The Court ruled that the disclaimers placed in defendants’ web sites were legally inadequate to prevent such confusion and thus did not shield defendants from liability.

        3. The First Sale Doctrine.

        The Court stated:

Because in general "the right of a producer to control distribution of its trademarked product does not extend beyond the first sale of the product[,] [r]esale by the first purchaser of the original article under the producer's trademark is neither trademark infringement nor unfair competition."  Sebastian Int'l, 53 F.3d at 1074.  "It is the essence of the `first sale' doctrine that a purchaser who does no more than stock, display, and resell a producer's product under the producer's trademark violates no right conferred upon the producer by the Lanham Act."  Id. at 1076.  "When a purchaser resells a trademarked article under the producer's trademark, and nothing more, there is no actionable misrepresentation under the statute."  Id.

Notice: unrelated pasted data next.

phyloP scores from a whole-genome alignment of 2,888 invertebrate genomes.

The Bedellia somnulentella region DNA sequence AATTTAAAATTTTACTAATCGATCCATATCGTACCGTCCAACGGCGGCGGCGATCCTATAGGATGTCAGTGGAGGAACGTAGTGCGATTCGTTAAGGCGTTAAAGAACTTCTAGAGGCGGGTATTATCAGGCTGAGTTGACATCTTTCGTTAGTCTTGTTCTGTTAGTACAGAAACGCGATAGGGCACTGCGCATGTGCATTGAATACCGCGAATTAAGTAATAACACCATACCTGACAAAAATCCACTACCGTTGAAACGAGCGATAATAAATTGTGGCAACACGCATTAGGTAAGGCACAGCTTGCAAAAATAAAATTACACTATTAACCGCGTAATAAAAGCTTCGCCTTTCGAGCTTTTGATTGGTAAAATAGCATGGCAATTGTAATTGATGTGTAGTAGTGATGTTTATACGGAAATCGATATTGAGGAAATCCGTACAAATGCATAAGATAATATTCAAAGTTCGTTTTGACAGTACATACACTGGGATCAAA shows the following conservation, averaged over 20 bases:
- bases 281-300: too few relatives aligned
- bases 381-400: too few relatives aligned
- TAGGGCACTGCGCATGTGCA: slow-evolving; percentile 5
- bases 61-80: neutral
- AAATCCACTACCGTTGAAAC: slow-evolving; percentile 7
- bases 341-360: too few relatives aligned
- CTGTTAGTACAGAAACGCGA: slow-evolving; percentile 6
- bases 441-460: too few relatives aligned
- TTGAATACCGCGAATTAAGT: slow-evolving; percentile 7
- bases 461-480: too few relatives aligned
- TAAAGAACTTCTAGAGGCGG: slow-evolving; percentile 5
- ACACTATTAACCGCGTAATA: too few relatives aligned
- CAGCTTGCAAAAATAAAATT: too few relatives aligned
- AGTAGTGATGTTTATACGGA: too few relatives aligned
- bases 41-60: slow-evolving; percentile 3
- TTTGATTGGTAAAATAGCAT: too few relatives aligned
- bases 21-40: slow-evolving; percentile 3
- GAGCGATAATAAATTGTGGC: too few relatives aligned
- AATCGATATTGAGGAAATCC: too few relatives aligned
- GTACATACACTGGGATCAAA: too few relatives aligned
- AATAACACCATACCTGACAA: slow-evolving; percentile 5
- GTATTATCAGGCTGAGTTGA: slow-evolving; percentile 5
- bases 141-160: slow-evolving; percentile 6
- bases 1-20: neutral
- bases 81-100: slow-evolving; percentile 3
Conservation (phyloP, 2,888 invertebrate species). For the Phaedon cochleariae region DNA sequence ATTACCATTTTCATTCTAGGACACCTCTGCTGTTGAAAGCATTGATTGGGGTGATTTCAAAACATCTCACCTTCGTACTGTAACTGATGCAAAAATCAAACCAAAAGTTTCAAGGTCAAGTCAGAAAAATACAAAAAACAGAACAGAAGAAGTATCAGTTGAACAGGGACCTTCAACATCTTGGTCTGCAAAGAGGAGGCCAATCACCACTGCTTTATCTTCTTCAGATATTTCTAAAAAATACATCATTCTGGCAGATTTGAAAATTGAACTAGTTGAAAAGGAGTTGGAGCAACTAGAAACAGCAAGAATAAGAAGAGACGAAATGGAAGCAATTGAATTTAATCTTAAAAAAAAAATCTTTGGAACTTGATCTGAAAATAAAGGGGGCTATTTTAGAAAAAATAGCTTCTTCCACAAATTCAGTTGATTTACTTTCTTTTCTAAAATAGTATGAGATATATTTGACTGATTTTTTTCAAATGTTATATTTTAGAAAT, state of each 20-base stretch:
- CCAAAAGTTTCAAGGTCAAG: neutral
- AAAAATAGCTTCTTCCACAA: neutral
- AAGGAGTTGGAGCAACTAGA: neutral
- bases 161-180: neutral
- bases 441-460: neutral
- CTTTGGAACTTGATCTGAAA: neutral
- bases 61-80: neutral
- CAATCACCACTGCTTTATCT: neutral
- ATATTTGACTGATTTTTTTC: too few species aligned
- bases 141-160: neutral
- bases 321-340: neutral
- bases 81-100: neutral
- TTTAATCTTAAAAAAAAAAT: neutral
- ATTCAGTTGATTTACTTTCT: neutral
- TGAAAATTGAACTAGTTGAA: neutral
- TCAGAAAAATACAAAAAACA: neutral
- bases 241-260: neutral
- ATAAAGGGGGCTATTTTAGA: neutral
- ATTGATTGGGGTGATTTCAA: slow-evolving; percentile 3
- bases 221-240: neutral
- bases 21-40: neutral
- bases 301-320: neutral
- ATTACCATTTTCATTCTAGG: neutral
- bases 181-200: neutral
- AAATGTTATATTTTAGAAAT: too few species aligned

However, the first sale doctrine does not protect resellers who use other  entities' trademarks to give the impression that they are favored or authorized dealers for a product when in fact they are not.  See  D 56, Inc. v. Berry's Inc., 955 F. Supp. 908, 910-20 (N.D. Ill. 1997) (addressing a defendant's use of a plaintiff's trademark and promotional materials in the defendant's store displays and advertising).  In this case, Defendants' use of Plaintiffs' trademarks on the internet was such an act.  Defendants' intentional use of Plaintiffs' trademarks on Defendants' Web sites, in the metatags for the Web sites, and with  constitutes more than merely displaying and stocking trademarked items.  See Eli Lilly & Co. v. Natural Answers, Inc., 233 F.3d 456, 465 (7th Cir. 2000).  Thus, Defendants' actions were indicative of an intent to cause consumer confusion, and  are not shielded by the first sale doctrine.  See id.